Are you a U.S. citizen?

When it comes to asking that question, the Supreme Court said you can be asked . . . kind of.

Thursday morning, the high court kicked the can on whether the Trump administration can include a citizenship question in the 2020 census, sending the lawsuit filed by New York state down to the lower courts.

Given that Commerce Department said it needs to start printing census questionnaires by Monday, July 1, it appears the question won’t be on the 2020 census. Unless Commerce delays printing and, given the White House’s desire to get the question on the form, that seems likely.

We said “kind of” earlier because, in its opinion, the Supreme Court said the Commerce Department has the right to include the question; the problem was the motivation behind the question.

The White House said there’s no nefarious reason behind seeking an answer to citizenship other than to get an accurate count and to support the Voting Rights Act.

However, data was discovered by the family of a late Republican redistricting expert that showed asking the question will suppress participation, particularly by Hispanics (who typically vote Democratic), which will allow for redistricting more to the advantage of Republicans.

To suggest the Republican-controlled White House is using the census as a political tool and that the Democrats seeking to block the question aren’t is naïve — both sides are seeking political advantage.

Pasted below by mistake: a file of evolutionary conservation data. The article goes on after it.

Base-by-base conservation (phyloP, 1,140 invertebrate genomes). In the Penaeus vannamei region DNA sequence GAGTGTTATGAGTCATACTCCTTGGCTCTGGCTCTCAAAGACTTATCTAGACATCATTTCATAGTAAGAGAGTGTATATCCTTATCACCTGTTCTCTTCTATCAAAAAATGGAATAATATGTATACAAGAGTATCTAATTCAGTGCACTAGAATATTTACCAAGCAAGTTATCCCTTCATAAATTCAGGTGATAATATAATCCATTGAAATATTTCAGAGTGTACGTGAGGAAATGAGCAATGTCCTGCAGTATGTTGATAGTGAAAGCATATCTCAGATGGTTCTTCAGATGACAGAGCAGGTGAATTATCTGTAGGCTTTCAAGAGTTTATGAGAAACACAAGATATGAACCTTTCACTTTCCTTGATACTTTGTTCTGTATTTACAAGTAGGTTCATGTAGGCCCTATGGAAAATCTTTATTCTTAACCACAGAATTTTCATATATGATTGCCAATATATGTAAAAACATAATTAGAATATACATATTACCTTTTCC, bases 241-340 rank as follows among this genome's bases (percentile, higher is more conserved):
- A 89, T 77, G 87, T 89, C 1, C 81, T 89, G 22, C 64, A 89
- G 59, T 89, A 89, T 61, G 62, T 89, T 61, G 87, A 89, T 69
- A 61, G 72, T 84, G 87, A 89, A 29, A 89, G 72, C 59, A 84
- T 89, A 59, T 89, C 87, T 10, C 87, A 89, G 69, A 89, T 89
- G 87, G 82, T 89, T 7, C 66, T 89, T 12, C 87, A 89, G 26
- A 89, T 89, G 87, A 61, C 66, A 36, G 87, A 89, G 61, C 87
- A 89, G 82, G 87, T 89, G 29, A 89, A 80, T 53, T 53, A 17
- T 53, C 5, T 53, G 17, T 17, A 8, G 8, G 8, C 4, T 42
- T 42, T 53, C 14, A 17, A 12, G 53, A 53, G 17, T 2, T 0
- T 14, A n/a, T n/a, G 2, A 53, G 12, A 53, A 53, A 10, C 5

But there are more direct consequences to the issue — Arizona would likely lose a congressional seat if the number of Hispanic whites is not accurately accounted for.

Also, law enforcement and fire departments could find themselves woefully understaffed if cities, towns and counties don’t have a true population count.

Plus undercounting population will affect shared revenues coming out of the federal government.

Asking if one is a citizen is a fair question to ask. States need to know how to deal with every member of their population.

However, this administration demonizes Hispanics at every turn, as well as threatening deportation whenever the re-election polls dip or a new round of subpoenas are issued by Congress. So asking a “fair question” is likely to have significant effect on census participation.

We are operating in a climate in which racism is being used to gin up voter turnout. Until we can set aside the fear-mongering and racial animus, we believe the Supreme Court did the right thing by delaying the citizenship question’s inclusion on the census form.


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